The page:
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11.1. Chapter Introduction: Memory Management

Most data structures are designed to store and access objects of uniform size. A typical example would be an integer stored in a list or a queue. Some applications require the ability to store variable-length records, such as a string of arbitrary length. One solution is to store in list or queue a bunch of pointers to strings, where each pointer is pointing to space of whatever size is necessary to old that string. This is fine for data structures stored in main memory. But if the collection of strings is meant to be stored on disk, then we might need to worry about how exactly these strings are stored. And even when stored in main memory, something has to figure out where there are available bytes to hold the string. In a language like C++ or Java, programmers can allocate space as necessary (either explicitly with new or implicitly with a variable declaration). Where does this space come from? This section discusses memory management techniques for the general problem of handling space requests of variable size.

The basic model for memory management is that we have a (large) block of contiguous memory locations, which we will call the memory pool. Periodically, memory requests are issued for some amount of space in the pool. A memory manager has the job of finding a contiguous block of locations of at least the requested size from somewhere within the memory pool. Honoring such a request is called memory allocation. The memory manager will typically return some piece of information that the requestor can hold on to so that later it can recover the data that were just stored by the memory manager. This piece of information is called a handle. At some point, space that has been requested might no longer be needed, and this space can be returned to the memory manager so that it can be reused. This is called a memory deallocation. We can define an ADT for a simple memory manager for storing variable length arrays of integers as follows.

// Memory Manager abstract class
public interface MemManager {
  // Store a record and return a handle to it
  public MemHandle insert(byte[] info);

  // Release the space associated with a record
  public void release(MemHandle h);

  // Get back a copy of a stored record
  public byte[] getRecord(MemHandle h);

The user of the MemManager ADT provides a pointer (in parameter info) to space that holds some message to be stored or retrieved. This is similar to the C++ basic file read/write methods. The fundamental idea is that the client gives messages to the memory manager for safe keeping. The memory manager returns a receipt for the message in the form of a MemHandle object. The client holds the MemHandle until it wishes to get the message back.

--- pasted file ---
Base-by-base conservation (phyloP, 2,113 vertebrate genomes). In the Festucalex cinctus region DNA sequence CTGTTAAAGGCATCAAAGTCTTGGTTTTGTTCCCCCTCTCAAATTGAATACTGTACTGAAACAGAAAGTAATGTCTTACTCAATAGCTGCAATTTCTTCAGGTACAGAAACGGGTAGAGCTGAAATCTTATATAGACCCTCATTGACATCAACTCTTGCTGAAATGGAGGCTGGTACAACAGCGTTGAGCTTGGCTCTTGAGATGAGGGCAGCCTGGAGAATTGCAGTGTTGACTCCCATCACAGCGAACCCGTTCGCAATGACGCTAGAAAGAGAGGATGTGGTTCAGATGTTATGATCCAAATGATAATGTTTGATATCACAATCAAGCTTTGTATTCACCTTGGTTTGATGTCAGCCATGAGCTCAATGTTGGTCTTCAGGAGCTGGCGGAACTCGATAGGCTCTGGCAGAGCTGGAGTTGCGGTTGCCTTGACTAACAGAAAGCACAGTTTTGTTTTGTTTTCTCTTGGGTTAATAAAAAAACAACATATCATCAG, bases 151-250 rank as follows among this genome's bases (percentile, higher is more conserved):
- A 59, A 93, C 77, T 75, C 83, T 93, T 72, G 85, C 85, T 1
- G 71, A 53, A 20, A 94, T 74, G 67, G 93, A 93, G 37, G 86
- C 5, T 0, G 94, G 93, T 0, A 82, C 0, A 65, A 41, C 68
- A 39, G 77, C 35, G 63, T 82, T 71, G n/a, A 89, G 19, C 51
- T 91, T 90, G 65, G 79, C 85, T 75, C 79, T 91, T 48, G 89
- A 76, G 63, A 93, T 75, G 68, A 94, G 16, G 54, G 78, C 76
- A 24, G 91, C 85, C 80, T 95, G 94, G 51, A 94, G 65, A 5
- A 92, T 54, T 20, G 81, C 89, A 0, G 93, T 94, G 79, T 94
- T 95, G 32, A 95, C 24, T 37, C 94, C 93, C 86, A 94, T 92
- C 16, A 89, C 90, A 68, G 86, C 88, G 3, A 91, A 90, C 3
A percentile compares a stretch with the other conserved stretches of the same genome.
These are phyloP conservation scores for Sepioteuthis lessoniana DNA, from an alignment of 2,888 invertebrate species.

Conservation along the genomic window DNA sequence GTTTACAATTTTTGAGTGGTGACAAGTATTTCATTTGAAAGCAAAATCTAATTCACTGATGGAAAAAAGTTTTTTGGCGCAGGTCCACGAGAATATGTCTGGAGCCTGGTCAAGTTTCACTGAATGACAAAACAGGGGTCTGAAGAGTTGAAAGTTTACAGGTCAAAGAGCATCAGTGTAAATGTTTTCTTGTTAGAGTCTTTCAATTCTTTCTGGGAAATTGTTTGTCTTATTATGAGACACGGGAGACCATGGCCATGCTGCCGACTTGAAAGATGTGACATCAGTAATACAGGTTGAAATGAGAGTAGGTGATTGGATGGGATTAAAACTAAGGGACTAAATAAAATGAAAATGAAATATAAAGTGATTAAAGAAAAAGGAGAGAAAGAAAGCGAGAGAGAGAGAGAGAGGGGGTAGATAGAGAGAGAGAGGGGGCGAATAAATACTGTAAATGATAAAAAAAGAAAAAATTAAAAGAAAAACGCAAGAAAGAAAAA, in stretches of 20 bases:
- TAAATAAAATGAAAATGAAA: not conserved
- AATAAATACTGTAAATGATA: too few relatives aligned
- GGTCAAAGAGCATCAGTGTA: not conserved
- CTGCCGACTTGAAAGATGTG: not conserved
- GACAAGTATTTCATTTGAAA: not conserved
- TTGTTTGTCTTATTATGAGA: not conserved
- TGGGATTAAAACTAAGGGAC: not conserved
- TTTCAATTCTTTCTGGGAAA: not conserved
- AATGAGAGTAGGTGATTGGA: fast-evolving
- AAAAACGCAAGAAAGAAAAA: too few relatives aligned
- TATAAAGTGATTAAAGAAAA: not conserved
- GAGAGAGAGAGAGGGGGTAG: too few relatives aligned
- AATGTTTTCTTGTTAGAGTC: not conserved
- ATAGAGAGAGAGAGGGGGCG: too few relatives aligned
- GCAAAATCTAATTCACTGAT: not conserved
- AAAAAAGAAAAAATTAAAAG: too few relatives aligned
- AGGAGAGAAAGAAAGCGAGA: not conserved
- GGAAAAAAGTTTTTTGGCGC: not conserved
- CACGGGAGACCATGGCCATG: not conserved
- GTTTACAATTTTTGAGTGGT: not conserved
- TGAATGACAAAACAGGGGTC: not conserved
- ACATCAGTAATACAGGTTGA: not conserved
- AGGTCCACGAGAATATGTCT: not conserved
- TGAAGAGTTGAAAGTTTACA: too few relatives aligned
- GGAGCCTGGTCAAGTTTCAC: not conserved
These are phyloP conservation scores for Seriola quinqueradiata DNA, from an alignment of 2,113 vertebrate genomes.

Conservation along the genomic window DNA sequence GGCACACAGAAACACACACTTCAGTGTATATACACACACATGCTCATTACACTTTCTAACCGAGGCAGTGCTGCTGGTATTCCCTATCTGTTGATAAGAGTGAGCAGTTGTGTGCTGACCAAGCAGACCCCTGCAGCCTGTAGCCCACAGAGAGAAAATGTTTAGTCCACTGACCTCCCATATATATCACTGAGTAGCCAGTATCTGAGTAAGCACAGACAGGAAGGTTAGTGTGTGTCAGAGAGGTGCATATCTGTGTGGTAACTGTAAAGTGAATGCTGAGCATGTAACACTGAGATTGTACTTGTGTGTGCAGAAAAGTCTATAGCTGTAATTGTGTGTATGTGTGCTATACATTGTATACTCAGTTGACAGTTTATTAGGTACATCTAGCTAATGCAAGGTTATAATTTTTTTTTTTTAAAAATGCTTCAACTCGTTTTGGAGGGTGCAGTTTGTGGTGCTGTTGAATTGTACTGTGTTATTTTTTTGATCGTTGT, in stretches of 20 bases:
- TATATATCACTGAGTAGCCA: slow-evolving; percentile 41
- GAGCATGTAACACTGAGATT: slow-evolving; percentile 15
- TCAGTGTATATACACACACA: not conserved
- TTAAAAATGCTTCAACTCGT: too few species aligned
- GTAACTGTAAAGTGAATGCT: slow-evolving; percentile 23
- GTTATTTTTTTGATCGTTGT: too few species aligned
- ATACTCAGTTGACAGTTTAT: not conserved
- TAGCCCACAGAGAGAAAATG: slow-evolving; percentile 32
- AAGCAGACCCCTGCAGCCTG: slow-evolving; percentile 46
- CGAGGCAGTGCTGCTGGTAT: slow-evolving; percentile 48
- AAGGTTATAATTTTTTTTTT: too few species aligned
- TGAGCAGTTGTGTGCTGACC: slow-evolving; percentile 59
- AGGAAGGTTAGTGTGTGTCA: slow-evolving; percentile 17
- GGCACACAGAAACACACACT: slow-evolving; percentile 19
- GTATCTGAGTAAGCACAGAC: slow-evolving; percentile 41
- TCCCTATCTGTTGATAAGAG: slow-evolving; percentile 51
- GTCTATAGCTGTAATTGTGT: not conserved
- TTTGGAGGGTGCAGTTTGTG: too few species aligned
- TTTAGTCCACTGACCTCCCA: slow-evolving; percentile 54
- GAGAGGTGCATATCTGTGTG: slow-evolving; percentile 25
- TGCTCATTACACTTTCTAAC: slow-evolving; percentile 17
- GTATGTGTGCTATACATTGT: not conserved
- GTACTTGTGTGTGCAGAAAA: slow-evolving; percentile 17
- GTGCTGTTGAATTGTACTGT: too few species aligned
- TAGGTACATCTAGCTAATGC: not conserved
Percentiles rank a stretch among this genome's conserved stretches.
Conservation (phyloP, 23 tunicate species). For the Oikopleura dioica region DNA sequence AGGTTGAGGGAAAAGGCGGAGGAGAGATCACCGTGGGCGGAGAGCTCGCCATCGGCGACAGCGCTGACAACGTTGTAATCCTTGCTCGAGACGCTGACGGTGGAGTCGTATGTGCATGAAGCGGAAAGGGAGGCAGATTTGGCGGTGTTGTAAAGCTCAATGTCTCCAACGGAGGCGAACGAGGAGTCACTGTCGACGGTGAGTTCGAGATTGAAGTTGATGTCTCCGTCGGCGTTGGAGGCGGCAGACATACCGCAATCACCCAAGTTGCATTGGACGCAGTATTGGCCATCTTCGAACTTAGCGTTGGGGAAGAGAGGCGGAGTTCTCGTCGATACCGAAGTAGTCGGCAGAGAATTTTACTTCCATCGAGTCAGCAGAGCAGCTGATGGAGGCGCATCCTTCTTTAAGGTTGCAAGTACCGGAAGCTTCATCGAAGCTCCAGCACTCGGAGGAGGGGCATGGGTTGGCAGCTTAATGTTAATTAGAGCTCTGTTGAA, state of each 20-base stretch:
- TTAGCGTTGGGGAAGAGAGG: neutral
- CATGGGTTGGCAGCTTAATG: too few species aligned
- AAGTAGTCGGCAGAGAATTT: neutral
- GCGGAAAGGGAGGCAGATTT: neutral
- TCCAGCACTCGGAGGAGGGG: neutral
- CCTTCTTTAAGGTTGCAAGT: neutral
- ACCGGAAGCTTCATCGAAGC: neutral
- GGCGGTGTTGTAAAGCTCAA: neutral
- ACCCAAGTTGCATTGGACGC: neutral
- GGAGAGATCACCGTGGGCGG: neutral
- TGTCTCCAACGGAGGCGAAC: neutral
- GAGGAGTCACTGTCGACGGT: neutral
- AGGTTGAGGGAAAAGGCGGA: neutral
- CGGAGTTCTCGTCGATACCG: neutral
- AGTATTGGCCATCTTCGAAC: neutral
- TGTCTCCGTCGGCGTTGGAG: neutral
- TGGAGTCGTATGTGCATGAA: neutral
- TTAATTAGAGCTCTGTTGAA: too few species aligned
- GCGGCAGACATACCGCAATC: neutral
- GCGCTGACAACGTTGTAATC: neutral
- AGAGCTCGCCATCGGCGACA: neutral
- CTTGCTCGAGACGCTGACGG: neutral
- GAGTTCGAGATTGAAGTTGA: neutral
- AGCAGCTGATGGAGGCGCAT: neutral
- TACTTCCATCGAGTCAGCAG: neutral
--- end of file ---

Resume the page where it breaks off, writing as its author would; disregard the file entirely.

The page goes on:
Method insert lets the client tell the memory manager the length and contents of the message to be stored. This ADT assumes that the memory manager will remember the length of the message associated with a given handle, thus method getRecord does not include a length parameter but instead returns the message actually stored. Method release allows the client to tell the memory manager to release the space that stores a given message.

When all inserts and releases follow a simple pattern, such as last requested, first released (stack order), or first requested, first released (queue order), memory management is fairly easy. We are concerned here with the general case where blocks of any size might be requested and released in any order. This is known as dynamic memory allocation. One example of dynamic memory allocation is managing free store for a compiler’s runtime environment, such as the system-level new and delete operations in C++. Another example is managing main memory in a multitasking operating system. Here, a program might require a certain amount of space, and the memory manager must keep track of which programs are using which parts of the main memory. Yet another example is the file manager for a disk drive. When a disk file is created, expanded, or deleted, the file manager must allocate or deallocate disk space.

A block of memory or disk space managed in this way is sometimes referred to as a heap. The term “heap” is being used here in a different way than the heap data structure typically used to implement a priority queue. Here “heap” refers to the memory controlled by a dynamic memory management scheme.

In the rest of this chapter, we first study techniques for dynamic memory management. We then tackle the issue of what to do when no single block of memory in the memory pool is large enough to honor a given request.

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